Genetic Optimization with Mixed-Type Variables

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Description

General-purpose genetic optimization environment for mixed-type (real and integer) and binary variables.

Usage

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gom(evalFun, evalArgs = NULL, evalVector = FALSE, bounds, numVar, intVar = NULL, popSize = 100, maxGen = 100, xoverOps, mutationOps, selectionOp, verbose = TRUE, trace = FALSE)

Arguments

evalFun

objective (fitness) function

evalArgs

a list of named parameters to the objective function

evalVector

logical indicating if a member should be supplied as a vector to the objective function

bounds

a two-column matrix or data frame of the lower and upper bounds of the variables

numVar

a vector naming or indexing the numeric (real and integer) variables

intVar

a vector naming or indexing the integer (ordinal and nominal) variables

popSize

the population size

maxGen

the number of generations (epochs)

xoverOps

a list of crossover operator specifications

mutationOps

a list of mutation operator specifications

selectionOp

a selection operator specification

verbose

option to show progress information

trace

option to collect population statistics

Details

This function maximizes a supplied evaluation function using a population of solutions which are transformed by genetic operators and are sampled by their fitness values.

The following crossover operators are available:

simpleXover

Selects a cut point with uniform probability and exchanges the values of the following parent variables.

nomXover

The values of the nominal parent variables are exchanged.

arithXover

Computes a random linear interpolation of the (numeric) parent variables.

heuristicXover

Computes a random linear extrapolation of the (numeric) parent variables in the direction of the better parent. retry=3 specifies the number of trials.

The following mutation operators are available:

uniformMutation

Selects a variable with equal probability and sets it to a random linear interpolation of its bounds.

nonUniformMutation

Selects a (numeric) variable with equal probability and sets it to a random linear interpolation of that variable and one of its bounds. the latter are chosen with equal probability.

multiNonUniformMutation

Similar as above except that all (numeric) variables are selected.

boundaryMutation

Selects a (numeric) variable with equal probability and set it to one of its bounds.

binaryMutation

Flips the value of a binary variable with probability p=0.005.

The following select operators are available:

normGeomSelect

Maps the order of the fitness values to a geometrically declining selection density function with parameter p=0.08.

rouletteSelect

Uses the relative fitness values as selection density function.

tournSelect

Selects the best among n=2 members drawn with replacement from the population.

An element of the list specifying the crossover or mutation operators is a list with an identifier string, the number of times the operator is to be applied or a probability, and further operator-specific parameters (see above). The number of times a probabilistic operator is applied is drawn from the binomial distribution. The specification of selection operators is similar: identifier plus operator-specific parameters. (see above).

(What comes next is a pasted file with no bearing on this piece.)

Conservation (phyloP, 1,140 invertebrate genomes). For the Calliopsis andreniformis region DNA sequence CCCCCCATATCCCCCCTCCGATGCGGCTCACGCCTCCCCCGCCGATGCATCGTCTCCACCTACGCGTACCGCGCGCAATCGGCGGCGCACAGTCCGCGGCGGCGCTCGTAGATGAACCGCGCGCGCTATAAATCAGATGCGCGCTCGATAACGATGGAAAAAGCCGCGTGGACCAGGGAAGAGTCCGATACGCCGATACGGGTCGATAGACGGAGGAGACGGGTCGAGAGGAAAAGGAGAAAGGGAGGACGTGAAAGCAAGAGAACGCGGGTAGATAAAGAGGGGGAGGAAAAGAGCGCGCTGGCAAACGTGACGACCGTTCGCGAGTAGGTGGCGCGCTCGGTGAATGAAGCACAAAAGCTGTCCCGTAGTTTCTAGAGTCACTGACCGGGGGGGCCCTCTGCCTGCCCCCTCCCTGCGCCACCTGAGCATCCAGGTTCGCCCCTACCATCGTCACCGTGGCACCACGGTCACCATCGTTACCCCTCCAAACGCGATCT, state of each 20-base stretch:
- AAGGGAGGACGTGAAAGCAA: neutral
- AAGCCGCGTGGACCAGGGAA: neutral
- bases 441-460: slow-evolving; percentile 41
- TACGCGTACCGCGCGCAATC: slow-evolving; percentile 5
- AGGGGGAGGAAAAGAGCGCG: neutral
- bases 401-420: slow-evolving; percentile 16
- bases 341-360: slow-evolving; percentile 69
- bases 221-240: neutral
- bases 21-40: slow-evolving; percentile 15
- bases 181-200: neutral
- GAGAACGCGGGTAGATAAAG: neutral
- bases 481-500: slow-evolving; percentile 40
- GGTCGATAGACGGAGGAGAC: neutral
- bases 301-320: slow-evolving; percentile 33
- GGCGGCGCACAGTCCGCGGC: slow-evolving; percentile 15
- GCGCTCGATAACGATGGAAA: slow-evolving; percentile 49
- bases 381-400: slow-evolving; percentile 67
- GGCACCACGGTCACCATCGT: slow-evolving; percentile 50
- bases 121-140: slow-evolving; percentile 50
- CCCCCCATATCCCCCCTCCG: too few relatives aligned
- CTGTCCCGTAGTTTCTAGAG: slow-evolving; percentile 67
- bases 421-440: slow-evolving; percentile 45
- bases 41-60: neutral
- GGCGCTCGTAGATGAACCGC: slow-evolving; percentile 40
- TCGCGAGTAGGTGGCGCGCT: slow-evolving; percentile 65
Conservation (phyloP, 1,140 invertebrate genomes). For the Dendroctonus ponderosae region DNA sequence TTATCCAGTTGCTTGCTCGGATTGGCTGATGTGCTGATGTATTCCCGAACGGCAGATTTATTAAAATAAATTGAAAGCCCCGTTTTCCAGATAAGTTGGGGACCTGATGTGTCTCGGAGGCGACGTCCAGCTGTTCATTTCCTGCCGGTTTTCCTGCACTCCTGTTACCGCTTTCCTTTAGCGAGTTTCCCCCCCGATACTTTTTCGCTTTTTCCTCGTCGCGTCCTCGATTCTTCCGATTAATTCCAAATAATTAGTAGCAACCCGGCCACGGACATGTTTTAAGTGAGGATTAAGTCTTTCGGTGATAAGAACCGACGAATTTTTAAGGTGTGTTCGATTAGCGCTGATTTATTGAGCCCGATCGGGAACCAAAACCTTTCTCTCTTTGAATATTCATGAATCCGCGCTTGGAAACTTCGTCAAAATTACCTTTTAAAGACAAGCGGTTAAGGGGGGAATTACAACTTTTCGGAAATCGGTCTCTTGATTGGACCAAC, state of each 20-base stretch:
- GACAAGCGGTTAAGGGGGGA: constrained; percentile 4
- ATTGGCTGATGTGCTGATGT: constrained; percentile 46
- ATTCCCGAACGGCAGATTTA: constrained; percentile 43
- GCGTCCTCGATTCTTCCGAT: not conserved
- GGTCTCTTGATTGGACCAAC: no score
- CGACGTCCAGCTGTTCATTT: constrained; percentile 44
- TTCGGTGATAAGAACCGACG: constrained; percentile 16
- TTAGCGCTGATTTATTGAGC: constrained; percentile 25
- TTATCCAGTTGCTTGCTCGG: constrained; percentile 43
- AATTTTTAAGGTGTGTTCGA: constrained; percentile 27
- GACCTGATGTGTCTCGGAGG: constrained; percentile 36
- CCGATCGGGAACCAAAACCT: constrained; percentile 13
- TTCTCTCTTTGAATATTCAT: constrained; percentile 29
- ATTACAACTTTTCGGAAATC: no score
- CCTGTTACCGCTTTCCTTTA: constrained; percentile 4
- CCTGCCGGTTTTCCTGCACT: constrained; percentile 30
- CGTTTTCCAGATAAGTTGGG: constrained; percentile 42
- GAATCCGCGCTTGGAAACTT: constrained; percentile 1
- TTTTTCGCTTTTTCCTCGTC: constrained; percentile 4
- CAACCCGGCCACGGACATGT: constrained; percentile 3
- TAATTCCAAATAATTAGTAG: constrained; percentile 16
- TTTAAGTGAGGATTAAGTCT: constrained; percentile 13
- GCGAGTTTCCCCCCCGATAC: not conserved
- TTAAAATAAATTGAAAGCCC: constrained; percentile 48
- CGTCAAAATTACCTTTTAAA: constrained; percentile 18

Note that functions that are passed in for operators have their environment set to the environment of the optimizer, so that they can use its internal variables. Use with caution!

The arguments specifying the type of variables can be either a vectors of identifier strings, or positional indexes. In the first case the row names must be set on bounds for referencing. By default all variables are numeric.

The operators enforce the integer constraint by rounding. A variable that is referenced by intVar but not by numVar is treated as nominal, i.e. as integer but excluded from the application of operators that assume a variable is ordered. In the case nominal variables are used inclusion of the nomXover operator may be considered for balancing the operator mix.

The evaluation function is protected from the optimization environment, i.e. it is evaluated in the environment where it was defined. Parameters of this function can be passed in via evalArgs. This may be useful in (heuristic) approaches that try to decompose a problem.

By default a population member is passed into the evaluation function by separate arguments, i.e.~one for each chromosome (see the example). With the evalVector option this behavior can be altered such that the member is passed in as a vector in the first position.

Value

A list with the following elements:

bestFit

the fitness value of the best solution.

bestVar

the variable values of the best solution.

bestPop

a data.frame containing the best solutions found so far.

fitTrace

a data.frame containing fitness statistics for each generation (maximum, average, and standard deviation of the fitness).

Author(s)

Christian Buchta

References

C.R. Houck, J.A. Joines, and M.G. Kay. (1995) A Genetic Algorithm for Function Optimization: A Matlab Implementation.

See Also

package genalg for genetic optimization with float chromosomes.

Examples

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### 
fun <- function(x1, x2, y=0.5)
    x1 * (1-x1) + x2 * (1-x2) + y
bounds <- data.frame(lower=c(0,0),upper=c(1,1))
rownames(bounds) <- c("x1","x2")
go <- gom(evalFun=fun, bounds=bounds, trace=TRUE)
print(go)

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